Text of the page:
OLD DOMINION: (Singing) Hey girl, what's up? I know it's late, but I knew you'd pick it up. No, I ain't drunk. OK, maybe I do have a little buzz, but that song came on and I just thought what harm could come from one little call? I know you say you're taken, but I say, girl, you're taking too long to tell him that it's over. Then bring it on over. Stringing him along any longer, girl, is just wasting precious time. Girl, you know I can't wait. Rip it off just like a Band-Aid. The way you look at me, girl, you can't pretend. I know you ain't in love with him. Break up with him.

TUCKER: Old Dominion is a quintet of singer-songwriter musicians who between them have written hits for Kenny Chesney, Dierks Bentley, The Band Perry and songs for the TV show "Nashville." Their album was produced by Shane McAnally, best known as a songwriter in which capacity he is immensely successful - the current high priest of pop country. Together, they all make country music that shows the influence of hip-hop and dance music and which can set the teeth of purists on edge. Check out, for example, the jittery stutter beat of "Wrong Turns."


OLD DOMINION: (Singing) Stopped and got a little gasoline at the old B and P. Rolled around and wound up in the middle of BFE. Spinning these wheels down a road that we ain't never seen. Who knows where we are? I get a little more lost every time I look in her eyes. It's hard to keep my hands on the wheel when she's looking so fine. I ride down any back road that she wants me to drive with the seat laid back running fingers through my hair watching miles go by like she just don't care. Looking at me with one thing on her mind. Whoa, I guess I'm making all the right wrong turns tonight.

TUCKER: "Meat And Candy" is both an enjoyable and a calculated album - very clever and very self-conscious. It certainly has none of the spontaneity that made the performance of Timberlake and Stapleton at the CMAs so surprising. But Old Dominion's music shares with that TV moment a desire to upend expectations of what country music is supposed to do, how authentic country music is supposed to sound. It's not a revolution, but it's a welcome evolution with the potential to become something more substantial and long-lasting.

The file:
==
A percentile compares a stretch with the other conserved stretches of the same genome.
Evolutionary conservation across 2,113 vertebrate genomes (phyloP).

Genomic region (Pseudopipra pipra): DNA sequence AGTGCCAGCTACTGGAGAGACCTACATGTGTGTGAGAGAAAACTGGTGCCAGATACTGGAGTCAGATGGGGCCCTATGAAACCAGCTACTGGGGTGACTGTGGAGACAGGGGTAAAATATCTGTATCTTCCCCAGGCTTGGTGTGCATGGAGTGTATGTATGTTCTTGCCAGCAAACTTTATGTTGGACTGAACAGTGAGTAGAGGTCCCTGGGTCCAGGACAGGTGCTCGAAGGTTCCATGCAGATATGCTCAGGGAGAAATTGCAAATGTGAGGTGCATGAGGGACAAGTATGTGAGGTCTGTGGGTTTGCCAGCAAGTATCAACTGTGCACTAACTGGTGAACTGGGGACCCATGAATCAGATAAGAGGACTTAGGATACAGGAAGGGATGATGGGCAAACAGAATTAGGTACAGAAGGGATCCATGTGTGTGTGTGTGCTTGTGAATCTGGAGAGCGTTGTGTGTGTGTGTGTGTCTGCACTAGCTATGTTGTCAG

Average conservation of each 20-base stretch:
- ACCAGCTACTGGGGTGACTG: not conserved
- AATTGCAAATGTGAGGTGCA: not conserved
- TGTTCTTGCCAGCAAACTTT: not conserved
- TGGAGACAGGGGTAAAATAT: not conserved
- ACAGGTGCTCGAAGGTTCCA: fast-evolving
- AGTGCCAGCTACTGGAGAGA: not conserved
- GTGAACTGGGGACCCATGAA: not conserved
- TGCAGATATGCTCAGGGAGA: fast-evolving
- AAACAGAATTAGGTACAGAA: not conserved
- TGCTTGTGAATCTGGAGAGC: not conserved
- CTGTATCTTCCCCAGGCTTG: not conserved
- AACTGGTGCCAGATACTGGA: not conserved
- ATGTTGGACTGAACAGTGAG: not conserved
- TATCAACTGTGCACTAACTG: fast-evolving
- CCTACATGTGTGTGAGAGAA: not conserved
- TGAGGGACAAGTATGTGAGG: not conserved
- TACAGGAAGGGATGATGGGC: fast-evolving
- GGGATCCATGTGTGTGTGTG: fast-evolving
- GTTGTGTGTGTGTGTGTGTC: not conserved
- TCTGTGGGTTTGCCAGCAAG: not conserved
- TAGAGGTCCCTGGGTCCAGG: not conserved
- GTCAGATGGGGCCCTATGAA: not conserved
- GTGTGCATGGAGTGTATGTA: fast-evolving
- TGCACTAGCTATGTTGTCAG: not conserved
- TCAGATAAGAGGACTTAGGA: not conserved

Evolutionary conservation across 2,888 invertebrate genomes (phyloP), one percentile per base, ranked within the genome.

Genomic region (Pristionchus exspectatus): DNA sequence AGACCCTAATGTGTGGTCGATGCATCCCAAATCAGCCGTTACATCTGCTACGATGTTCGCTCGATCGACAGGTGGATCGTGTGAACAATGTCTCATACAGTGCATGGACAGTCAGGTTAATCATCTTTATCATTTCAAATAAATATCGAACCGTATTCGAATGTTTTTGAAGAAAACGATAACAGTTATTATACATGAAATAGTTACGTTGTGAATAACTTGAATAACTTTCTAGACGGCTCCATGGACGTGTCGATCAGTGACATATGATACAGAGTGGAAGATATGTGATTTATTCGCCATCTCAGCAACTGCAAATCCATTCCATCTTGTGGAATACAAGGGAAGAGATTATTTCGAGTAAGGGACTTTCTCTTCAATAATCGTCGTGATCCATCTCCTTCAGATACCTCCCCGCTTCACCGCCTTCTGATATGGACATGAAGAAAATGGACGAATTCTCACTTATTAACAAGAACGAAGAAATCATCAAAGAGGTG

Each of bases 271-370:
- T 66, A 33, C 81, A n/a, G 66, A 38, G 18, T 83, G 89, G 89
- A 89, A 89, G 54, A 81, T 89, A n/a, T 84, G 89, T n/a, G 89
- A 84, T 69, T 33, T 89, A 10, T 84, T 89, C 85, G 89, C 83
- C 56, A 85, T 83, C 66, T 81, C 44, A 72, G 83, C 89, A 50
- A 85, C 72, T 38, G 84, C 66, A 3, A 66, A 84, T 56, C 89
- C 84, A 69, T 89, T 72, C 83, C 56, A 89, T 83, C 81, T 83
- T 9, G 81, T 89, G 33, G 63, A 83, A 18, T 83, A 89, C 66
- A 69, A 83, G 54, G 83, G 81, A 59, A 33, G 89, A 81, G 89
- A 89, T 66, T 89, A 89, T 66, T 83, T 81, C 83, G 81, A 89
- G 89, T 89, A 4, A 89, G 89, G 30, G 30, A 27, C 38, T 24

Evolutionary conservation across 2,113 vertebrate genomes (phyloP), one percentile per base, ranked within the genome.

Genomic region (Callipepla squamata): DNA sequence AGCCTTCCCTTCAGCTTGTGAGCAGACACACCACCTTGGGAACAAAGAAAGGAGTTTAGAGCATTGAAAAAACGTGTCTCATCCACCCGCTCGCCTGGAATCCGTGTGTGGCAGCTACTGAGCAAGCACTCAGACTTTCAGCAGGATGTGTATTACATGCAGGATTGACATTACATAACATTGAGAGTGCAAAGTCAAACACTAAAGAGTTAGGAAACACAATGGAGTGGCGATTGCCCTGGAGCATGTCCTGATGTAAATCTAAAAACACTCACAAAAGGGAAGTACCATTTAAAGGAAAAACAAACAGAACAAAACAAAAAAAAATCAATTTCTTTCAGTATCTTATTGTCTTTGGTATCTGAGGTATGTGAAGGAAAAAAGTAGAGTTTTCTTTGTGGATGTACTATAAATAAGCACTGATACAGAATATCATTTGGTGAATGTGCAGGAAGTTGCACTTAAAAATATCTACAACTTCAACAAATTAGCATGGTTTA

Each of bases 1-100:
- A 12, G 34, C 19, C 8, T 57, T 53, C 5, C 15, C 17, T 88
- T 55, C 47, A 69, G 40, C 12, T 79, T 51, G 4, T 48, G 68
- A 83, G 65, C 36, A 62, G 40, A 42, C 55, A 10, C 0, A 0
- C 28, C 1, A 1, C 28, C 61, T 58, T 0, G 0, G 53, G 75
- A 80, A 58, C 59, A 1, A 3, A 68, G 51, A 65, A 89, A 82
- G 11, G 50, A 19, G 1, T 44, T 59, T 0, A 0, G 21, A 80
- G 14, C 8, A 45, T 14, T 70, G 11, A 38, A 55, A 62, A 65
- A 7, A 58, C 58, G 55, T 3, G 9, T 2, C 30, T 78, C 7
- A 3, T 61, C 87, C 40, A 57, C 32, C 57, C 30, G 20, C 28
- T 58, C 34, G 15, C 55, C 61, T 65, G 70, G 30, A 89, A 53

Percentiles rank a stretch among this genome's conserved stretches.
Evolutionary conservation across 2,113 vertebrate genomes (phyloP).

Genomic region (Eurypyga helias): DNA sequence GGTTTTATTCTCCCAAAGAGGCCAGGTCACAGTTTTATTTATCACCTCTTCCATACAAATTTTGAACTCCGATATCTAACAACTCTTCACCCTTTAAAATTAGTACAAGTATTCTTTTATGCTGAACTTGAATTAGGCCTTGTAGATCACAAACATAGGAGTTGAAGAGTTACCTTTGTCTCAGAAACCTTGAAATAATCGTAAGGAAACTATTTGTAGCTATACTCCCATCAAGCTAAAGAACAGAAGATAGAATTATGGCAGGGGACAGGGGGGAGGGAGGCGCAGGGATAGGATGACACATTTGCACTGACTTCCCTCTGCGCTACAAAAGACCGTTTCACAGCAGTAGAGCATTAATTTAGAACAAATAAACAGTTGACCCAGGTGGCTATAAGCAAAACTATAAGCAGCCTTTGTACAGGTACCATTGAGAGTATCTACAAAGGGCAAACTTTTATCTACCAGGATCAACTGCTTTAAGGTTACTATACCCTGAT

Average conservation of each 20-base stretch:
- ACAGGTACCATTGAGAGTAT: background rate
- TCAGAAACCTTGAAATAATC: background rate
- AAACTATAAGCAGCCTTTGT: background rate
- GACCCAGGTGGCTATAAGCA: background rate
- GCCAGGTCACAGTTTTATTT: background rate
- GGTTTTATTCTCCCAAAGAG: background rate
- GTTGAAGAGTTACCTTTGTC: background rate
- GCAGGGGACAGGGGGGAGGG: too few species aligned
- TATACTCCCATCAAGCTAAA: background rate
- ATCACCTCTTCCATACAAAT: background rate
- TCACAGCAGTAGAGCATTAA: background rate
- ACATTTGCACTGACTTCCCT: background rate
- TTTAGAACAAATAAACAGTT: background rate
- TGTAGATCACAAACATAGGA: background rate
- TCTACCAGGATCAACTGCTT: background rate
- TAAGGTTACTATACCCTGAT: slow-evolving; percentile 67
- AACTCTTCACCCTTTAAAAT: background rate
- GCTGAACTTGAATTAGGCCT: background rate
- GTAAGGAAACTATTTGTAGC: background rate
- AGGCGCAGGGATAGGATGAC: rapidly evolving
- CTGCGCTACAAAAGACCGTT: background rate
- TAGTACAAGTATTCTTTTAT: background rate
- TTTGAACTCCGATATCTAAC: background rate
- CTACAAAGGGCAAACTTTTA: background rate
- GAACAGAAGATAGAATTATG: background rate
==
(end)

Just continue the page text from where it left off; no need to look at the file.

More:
DAVIES: Ken Tucker is critic-at-large for Yahoo TV. Tomorrow on FRESH AIR, signing away your right to sue. New York Times reporter Jessica Silver-Greenberg says Supreme Court decisions now permit fine print in customer service agreements for everything from cell phone service to nursing homes that force consumers to take their complaints to binding arbitration preventing them from joining in class action lawsuits - hope you can join us. In honor of Veteran's Day, we're closing with music performed by the Bay State Winds of the United States Air Force. For Terry Gross, I'm Dave Davies. Transcript provided by NPR, Copyright NPR.

Ken Tucker reviews rock, country, hip-hop and pop music for Fresh Air. He is a cultural critic who has been the editor-at-large at Entertainment Weekly, and a film critic for New York Magazine. His work has won two National Magazine Awards and two ASCAP-Deems Taylor Awards. He has written book reviews for The New York Times Book Review and other publications.